Protractor, Stolp's Circular Dividing Instrument

Protractor, Stolp's Circular Dividing Instrument

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This German silver instrument is in a cruciform wooden case lined with velvet. According to the patentee, Myron G. Stolp of Aurora, Illinois, it is an "instrument for dividing a circle into any required number of parts, however minute, and which is, at the same time, adapted for the dividing arrangement of a gear-cutter or dividing engine, and which is also adapted for ascertaining the radius for gear-wheels when the number of teeth and the pitch of the teeth are given, and which is also adapted for use as a protractor for laying out an angle, and for similar and kindred purposes."
The mechanism is described in the patent. A piece of red tape attached to the outside of the box, as well as the source of the object, suggest that it was submitted as a patent model.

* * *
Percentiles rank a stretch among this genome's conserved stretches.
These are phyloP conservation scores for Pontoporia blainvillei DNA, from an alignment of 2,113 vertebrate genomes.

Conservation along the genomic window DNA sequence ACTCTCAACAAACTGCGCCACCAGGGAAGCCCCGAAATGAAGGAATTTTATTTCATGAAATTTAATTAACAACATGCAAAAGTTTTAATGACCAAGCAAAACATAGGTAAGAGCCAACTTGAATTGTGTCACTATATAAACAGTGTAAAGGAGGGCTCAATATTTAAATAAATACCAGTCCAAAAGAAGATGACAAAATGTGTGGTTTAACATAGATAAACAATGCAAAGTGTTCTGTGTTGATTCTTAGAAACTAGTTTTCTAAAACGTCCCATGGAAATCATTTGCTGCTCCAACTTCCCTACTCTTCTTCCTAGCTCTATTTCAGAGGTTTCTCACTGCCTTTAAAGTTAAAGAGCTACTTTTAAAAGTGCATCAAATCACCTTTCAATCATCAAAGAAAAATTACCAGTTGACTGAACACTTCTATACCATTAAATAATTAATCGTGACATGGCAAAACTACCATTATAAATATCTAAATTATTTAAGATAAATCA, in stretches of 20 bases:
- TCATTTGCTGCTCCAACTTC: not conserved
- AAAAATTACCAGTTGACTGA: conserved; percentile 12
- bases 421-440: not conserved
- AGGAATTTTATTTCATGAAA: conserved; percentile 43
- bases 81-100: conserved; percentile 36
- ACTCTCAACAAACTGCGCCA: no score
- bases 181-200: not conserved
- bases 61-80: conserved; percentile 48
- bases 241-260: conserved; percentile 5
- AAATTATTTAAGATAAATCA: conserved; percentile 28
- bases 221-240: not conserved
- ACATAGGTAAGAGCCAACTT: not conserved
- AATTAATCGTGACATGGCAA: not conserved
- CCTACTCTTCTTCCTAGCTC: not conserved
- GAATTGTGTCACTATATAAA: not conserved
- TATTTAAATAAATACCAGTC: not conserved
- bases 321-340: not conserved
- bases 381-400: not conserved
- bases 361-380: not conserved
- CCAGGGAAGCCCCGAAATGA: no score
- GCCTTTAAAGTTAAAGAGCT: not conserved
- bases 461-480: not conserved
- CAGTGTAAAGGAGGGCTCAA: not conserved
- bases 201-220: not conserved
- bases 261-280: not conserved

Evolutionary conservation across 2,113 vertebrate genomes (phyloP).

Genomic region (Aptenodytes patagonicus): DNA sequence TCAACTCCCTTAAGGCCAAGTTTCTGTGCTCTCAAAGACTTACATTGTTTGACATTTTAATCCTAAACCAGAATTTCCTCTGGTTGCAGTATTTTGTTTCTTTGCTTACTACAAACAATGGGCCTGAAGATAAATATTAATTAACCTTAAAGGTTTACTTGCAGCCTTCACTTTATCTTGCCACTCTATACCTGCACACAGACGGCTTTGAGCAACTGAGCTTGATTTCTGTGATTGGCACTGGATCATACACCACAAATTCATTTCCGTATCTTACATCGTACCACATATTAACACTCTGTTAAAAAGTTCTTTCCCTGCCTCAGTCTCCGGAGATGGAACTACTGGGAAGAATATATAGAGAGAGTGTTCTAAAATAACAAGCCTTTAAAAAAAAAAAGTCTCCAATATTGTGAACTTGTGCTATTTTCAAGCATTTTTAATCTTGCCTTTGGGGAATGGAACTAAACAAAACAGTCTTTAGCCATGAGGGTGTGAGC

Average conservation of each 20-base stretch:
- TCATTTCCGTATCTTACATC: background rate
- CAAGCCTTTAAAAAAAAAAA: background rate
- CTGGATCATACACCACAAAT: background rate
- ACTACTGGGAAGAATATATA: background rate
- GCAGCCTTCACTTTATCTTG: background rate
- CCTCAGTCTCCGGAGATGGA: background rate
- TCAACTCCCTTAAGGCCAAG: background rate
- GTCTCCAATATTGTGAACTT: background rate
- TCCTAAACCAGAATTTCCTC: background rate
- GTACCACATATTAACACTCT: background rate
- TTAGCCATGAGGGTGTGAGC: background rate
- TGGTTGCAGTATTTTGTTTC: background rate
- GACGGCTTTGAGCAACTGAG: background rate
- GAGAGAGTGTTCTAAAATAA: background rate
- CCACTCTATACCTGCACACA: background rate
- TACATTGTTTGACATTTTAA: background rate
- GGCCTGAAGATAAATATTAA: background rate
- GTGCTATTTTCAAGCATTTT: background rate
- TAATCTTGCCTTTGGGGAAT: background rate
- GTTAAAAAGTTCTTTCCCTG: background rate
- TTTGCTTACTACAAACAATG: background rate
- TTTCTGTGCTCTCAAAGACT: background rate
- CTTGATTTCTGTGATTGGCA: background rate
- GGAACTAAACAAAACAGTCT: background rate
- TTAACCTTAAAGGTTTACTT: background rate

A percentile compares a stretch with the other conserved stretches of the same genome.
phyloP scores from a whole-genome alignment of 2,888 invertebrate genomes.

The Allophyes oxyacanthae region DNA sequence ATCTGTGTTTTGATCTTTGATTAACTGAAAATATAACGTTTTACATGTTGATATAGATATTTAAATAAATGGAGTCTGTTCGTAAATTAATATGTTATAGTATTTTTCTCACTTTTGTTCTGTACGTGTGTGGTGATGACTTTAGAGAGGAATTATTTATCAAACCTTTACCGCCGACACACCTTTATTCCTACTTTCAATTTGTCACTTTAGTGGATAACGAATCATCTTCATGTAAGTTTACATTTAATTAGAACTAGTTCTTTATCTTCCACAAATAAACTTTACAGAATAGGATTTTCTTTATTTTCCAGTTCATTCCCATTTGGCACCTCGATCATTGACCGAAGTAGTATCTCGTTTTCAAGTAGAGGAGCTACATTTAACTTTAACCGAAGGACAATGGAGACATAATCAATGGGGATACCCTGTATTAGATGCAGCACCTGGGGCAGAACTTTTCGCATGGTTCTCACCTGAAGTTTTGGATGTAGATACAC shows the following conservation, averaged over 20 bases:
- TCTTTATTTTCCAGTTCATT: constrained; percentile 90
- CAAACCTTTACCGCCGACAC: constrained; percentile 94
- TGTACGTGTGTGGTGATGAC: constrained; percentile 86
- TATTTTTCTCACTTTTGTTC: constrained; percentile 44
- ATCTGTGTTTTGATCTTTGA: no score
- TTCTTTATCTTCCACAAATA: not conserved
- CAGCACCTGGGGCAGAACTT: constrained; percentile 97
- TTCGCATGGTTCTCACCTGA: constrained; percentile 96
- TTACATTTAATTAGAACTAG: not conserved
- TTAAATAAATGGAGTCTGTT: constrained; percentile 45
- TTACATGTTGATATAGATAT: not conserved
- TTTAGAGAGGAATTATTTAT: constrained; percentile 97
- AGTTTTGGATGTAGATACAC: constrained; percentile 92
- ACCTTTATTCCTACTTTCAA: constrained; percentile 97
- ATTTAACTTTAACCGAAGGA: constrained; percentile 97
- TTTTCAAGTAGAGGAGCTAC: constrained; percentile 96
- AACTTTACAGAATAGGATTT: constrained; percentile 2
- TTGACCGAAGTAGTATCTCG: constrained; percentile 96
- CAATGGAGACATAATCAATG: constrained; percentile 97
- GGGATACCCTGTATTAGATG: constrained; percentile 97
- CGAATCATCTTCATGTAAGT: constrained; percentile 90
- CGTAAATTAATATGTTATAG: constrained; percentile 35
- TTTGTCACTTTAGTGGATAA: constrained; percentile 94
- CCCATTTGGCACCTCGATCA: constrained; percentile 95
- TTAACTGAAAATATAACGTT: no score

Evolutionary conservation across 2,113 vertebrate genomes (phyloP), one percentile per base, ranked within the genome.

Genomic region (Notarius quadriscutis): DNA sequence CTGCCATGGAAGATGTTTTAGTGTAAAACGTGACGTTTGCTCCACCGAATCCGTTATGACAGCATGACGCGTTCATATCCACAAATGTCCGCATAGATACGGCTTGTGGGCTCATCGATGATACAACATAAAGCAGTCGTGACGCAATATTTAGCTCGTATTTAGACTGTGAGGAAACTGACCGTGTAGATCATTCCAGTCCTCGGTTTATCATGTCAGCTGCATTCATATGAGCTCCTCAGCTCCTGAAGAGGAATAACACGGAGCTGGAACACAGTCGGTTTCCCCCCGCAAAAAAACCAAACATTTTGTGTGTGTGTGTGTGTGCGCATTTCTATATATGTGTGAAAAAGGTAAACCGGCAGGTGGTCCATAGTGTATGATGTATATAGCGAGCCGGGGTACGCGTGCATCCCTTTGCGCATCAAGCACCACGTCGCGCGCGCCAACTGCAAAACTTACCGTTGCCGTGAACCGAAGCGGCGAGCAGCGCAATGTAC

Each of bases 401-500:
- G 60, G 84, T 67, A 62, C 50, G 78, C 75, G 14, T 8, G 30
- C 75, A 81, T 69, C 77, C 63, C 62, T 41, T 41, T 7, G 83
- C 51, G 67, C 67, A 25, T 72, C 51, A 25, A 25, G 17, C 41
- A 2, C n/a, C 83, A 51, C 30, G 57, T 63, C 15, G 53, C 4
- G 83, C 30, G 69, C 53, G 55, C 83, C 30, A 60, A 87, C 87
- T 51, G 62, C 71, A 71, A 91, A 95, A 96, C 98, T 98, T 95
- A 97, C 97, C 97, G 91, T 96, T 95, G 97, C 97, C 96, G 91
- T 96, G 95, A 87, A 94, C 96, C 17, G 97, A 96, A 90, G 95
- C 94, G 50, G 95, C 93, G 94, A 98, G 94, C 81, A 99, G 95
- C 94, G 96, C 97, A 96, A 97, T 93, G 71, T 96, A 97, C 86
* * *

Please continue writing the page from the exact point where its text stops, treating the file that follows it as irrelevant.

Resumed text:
Myron Greeley Stolp (1848-1906), the inventor of this device, graduated from Cornell University in 1872, a member of the first class of civil engineers there to comple a four-year course. He then returned to his native Aurora, Illinois, to work in the family woolen mills, and held a variety of other engineering positions. Stolp took out several patents.
"Improvement in Circle-Dividing Instruments," U.S. Patent 192,092, June 19, 1877.
"Myron G. Stolp, '72," Transactions of the Association of Civil Engineers of Cornell University, vol. XIV, 1905-1906, pp. lv-lvi.
Currently not on view
Object Name
date made
Stolp, Myron G.
place made
United States: Illinois, Aurora
Physical Description
German silver (instrument material)
wood (case material)
fabric (case lining, holder for tag material)
case: 5 cm x 41.2 cm x 23 cm; 1 31/32 in x 16 7/32 in x 9 1/16 in
ID Number
catalog number
accession number
Ruling and Dividing Engines
See more items in
Medicine and Science: Mathematics
Single Drawing Instruments
Data Source
National Museum of American History
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